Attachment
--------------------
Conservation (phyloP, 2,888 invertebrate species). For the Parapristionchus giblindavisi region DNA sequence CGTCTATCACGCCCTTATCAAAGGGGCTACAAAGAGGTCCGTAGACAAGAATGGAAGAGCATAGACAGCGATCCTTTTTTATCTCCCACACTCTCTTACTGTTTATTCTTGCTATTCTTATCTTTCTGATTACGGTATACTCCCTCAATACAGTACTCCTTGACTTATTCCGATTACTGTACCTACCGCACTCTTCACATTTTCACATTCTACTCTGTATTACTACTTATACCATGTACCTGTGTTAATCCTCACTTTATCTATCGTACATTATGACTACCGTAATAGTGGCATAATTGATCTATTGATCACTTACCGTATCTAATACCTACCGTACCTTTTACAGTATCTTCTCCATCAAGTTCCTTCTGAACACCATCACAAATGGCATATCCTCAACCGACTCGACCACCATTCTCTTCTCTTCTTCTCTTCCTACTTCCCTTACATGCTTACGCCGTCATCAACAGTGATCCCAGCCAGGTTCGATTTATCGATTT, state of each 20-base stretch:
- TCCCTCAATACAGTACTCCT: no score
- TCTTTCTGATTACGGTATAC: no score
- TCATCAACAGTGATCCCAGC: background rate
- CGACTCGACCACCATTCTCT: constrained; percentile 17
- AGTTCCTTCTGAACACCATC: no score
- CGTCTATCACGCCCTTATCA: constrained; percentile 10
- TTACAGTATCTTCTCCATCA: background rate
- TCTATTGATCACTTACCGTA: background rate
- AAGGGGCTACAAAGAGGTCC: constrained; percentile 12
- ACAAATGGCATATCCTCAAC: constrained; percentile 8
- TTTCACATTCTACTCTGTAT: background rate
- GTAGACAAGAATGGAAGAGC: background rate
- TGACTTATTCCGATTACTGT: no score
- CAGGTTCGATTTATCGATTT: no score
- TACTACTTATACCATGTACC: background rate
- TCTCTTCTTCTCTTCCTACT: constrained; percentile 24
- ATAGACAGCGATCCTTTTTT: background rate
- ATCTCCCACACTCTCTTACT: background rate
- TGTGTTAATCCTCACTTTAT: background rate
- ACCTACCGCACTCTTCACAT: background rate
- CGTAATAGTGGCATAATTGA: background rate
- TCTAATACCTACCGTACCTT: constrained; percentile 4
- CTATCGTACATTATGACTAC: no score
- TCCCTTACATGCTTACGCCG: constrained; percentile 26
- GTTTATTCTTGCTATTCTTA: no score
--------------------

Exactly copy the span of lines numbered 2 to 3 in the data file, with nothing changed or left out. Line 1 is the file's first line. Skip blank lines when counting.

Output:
- TCCCTCAATACAGTACTCCT: no score
- TCTTTCTGATTACGGTATAC: no score